United States District Court, D. South Carolina, Rock Hill Division
ORDER ADOPTING THE REPORT AND RECOMMENDATION, GRANTING DEFENDANTS HOLCOMB, FRAZIER, AND BRIGHTHARP'S MOTION FOR SUMMARY JUDGMENT, GRANTING DEFENDANT LADDAGA'S MOTION TO DISMISS OR, IN THE ALTERNATIVE, FOR SUMMARY JUDGMENT, AND DISMISSING AS MOOT PLAINTIFF'S MOTION TO STAY
MARY G. LEWIS, District Judge.
This case was filed as a 42 U.S.C. § 1983 action. Plaintiff is proceeding pro se. The matter is before the Court for review of the Report and Recommendation (Report) of the United States Magistrate Judge suggesting that the Court grant both Defendants Holcomb, Frazier, and Brightharp's motion for summary judgment and Defendant Laddaga's motion to dismiss or, in the alternative, for summary judgment. Plaintiff's motion to stay is also pending before the Court. The Report was made in accordance with 28 U.S.C. § 636 and Local Civil Rule 73.02 for the District of South Carolina.
The Magistrate Judge makes only a recommendation to this Court. The recommendation has no presumptive weight. The responsibility to make a final determination remains with the Court. Mathews v. Weber, 423 U.S. 261, 270 (1976). The Court is charged with making a de novo determination of those portions of the Report to which specific objection is made, and the Court may accept, reject, or modify, in whole or in part, the recommendation of the Magistrate Judge or recommit the matter with instructions. 28 U.S.C. § 636(b)(1).
The Magistrate Judge filed the Report on November 12, 2014, and the Clerk of Court entered Plaintiff's objections on January 12, 2015. The Court has considered the objections, but finds them to be without merit. Therefore, it will enter judgment accordingly.
As a preliminary matter, the Court notes that Defendants Holcomb, Frazier, and Brightharp maintain that they are entitled to summary judgment on the basis that Plaintiff failed to exhaust his administrative remedies before filing suit. The Court, however, need not reach that issue in that the Court's consideration of the merits of Plaintiff's claims is dispositive of the case.
The essence of Plaintiff's complaint is that Defendants were deliberately indifferent to his medical needs in relation to his claims that (1) he was initially denied medical treatment for the dislocation of his shoulder and (2) that he was not allowed to complete physical therapy following the treatment of his dislocated shoulder. In the Magistrate Judge's comprehensive and well-reasoned Report, she carefully considered the allegations, the evidence, and the law. And, in doing so, she concluded that both of Plaintiff's claims must fail inasmuch as Plaintiff has not demonstrated that any of the defendants "(1) had actual knowledge (2) of a substantial risk of serious harm to [Plaintiff] and (3) that the defendant[s] disregarded that substantial risk." Report 12 (citing Farmer v. Brennan, 511 U.S. 825, 837 (1994)). "[L]iability under this standard requires that the evidence show that the official in question: (1) subjectively recognized a substantial risk of harm;' and (2) subjectively recognized that his actions were inappropriate in light of that risk.'" Report 12 (quoting Prrish ex rel. Lee v. Cleveland, 372 F.3d 294, 303 (4th Cir. 2004). The Court agrees with the Magistrate Judge's conclusion.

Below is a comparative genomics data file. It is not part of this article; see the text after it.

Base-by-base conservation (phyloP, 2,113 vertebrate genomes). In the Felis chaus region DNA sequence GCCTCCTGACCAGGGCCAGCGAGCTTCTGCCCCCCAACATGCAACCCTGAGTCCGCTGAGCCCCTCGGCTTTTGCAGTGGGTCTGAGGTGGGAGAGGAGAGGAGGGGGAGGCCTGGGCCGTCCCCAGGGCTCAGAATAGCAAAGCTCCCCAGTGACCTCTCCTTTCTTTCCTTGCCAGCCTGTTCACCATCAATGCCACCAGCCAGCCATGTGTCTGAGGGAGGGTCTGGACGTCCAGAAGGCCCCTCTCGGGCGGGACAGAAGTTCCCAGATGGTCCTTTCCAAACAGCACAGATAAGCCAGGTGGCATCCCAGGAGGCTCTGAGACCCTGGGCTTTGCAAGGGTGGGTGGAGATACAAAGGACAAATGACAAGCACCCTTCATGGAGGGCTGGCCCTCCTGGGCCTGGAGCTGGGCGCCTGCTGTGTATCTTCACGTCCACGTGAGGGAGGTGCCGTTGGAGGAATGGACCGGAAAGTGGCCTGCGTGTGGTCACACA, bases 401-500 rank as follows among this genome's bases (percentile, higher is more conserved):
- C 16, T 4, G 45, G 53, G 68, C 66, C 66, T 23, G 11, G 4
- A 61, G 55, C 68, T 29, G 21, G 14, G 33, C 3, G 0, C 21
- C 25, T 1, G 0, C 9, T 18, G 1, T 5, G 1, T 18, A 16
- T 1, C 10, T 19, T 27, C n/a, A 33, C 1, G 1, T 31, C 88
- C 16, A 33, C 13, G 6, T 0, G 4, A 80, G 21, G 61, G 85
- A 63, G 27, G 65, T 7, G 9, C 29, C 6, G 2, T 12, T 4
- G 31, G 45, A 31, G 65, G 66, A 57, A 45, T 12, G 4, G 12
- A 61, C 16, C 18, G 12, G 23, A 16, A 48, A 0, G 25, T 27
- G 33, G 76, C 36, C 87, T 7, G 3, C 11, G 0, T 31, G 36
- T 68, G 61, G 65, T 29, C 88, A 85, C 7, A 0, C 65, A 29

Most of Plaintiff's objections are nothing more than a reargument of issues already considered and rejected by the Magistrate Judge. Because the Court agrees with the Magistrate Judge's treatment of these matters, it need not repeat the discussion here. As such, those objections are overruled. The Court, however, finds it necessary to address just a few of the statements that Plaintiff makes in his objections.
First, in Plaintiff's objections, he states that "Defendant Laddaga deviated from the standard of care by failing to even relieve Plaintiff's pain temporarily, nor provide Plaintiff with adequate treatment for his injured shoulder. Objections 2 (citation omitted). But, this is a medical malpractice argument, not a constitutional one. And, "[m]ere negligence, malpractice, or incorrect diagnosis is not actionable under 42 U.S.C. § 1983." Report 8 (citing Estelle v. Gamble, 429 U.S. 97, 106 (1976)). Consequently, the Court will overrule this objection.
Second, Plaintiff makes arguments in his objections regarding qualified immunity and Eleventh Amendment immunity. Objections 6. But, there is nothing in the Report regarding either of those topics. Thus, the Court will overrule these objections, too.
Third, Plaintiff objects to the Magistrate Judge's consideration of whether he exhausted his administrative remedies before he filed this suit. But, inasmuch as the Court is deciding Plaintiff's case on the merits, it need not address his objections regarding his alleged failure to exhaust his administrative remedies. Accordingly, those objections will also be overruled.
After a thorough review of the Report and the record in this case pursuant to the standards set forth above, the Court overrules Plaintiff's objections, adopts the Report, and incorporates it herein. Therefore, it is the judgment of this Court that: (1) Defendants Holcomb, Frazier, and Brightharp's motion for summary judgment is GRANTED, (2) Defendant Laddaga's. motion to dismiss or, in the alternative, for summary judgment is GRANTED, and (3) Plaintiff's motion to stay is DISMISSED AS MOOT.
Moreover, as observed by the Magistrate Judge, it appears from the record that Defendants John/Jane Doe, Doctor Lieber CI, were never served with process. Report 2 n.1. As such, the Court accepts the Magistrate Judge's suggestion that those remaining defendants are DISMISSED WITHOUT PREJUDICE.
To the extent that Plaintiff is making a medical malpractice or any other such negligence claim here, those claims are DISMISSED WITHOUT PREJUDICE so that he can bring ...